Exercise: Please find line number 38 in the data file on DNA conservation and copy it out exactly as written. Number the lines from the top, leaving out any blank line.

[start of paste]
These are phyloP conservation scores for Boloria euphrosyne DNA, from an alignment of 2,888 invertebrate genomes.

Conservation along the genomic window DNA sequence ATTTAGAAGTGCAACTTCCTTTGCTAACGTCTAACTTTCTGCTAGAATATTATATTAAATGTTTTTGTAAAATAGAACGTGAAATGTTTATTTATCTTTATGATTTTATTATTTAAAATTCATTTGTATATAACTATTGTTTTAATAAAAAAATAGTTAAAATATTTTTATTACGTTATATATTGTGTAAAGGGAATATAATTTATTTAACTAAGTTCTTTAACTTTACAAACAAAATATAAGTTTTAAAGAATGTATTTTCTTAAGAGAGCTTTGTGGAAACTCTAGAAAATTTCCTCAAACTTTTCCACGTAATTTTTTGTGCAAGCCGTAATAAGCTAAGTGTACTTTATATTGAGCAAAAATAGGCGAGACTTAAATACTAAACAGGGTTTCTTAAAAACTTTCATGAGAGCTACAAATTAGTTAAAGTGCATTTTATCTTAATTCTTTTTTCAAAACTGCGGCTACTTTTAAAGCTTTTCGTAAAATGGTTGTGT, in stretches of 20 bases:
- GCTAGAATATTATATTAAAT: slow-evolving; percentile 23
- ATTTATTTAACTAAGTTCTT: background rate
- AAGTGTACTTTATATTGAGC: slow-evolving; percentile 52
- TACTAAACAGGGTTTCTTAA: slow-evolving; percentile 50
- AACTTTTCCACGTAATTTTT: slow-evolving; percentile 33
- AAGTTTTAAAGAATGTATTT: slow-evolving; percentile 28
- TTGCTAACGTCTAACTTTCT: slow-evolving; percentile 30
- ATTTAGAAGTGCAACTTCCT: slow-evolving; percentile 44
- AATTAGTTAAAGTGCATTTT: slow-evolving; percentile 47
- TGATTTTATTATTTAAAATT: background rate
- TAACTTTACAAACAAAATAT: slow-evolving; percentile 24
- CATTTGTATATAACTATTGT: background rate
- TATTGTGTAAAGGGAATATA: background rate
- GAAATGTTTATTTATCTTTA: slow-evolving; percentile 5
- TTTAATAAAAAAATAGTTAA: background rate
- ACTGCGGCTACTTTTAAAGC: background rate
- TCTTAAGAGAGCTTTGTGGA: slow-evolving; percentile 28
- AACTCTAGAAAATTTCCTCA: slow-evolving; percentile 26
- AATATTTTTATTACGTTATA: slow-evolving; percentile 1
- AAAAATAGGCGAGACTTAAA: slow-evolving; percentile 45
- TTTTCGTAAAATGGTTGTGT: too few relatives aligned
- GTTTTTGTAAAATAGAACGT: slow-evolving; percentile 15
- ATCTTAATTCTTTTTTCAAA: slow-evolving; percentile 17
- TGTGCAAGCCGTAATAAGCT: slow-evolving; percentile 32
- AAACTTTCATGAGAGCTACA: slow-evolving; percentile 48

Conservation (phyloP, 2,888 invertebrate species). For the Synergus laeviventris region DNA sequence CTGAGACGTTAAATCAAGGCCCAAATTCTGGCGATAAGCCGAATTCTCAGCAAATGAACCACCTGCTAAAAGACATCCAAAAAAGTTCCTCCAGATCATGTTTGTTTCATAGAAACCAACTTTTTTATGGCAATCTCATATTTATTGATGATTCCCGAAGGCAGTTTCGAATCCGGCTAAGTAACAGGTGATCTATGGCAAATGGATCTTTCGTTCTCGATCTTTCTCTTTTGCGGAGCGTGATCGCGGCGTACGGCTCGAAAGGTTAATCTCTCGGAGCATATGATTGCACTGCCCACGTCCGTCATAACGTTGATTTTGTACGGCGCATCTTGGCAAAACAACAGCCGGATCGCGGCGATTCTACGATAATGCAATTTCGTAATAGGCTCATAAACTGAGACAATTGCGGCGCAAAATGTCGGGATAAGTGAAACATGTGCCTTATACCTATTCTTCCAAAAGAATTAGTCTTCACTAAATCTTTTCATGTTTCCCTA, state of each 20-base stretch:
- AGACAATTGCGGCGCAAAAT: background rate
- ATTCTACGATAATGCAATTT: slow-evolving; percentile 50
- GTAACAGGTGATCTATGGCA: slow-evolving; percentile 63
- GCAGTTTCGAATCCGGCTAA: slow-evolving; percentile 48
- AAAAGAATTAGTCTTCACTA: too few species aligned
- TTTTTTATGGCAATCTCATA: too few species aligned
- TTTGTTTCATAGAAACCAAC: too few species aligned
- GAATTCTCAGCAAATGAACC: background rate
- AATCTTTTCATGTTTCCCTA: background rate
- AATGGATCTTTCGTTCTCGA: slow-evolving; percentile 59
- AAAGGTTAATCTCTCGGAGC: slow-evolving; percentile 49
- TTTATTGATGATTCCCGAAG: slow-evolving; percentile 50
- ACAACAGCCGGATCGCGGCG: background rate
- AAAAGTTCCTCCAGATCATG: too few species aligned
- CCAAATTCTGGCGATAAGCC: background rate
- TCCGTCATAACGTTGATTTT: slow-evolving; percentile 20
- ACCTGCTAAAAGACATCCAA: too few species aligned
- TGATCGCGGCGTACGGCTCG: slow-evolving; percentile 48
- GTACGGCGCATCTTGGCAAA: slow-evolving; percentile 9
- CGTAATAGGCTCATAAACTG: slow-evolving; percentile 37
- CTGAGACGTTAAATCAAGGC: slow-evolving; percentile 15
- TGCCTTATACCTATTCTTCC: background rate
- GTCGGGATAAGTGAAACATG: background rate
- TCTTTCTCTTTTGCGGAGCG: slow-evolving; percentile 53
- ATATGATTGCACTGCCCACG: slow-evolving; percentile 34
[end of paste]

- AATGGATCTTTCGTTCTCGA: slow-evolving; percentile 59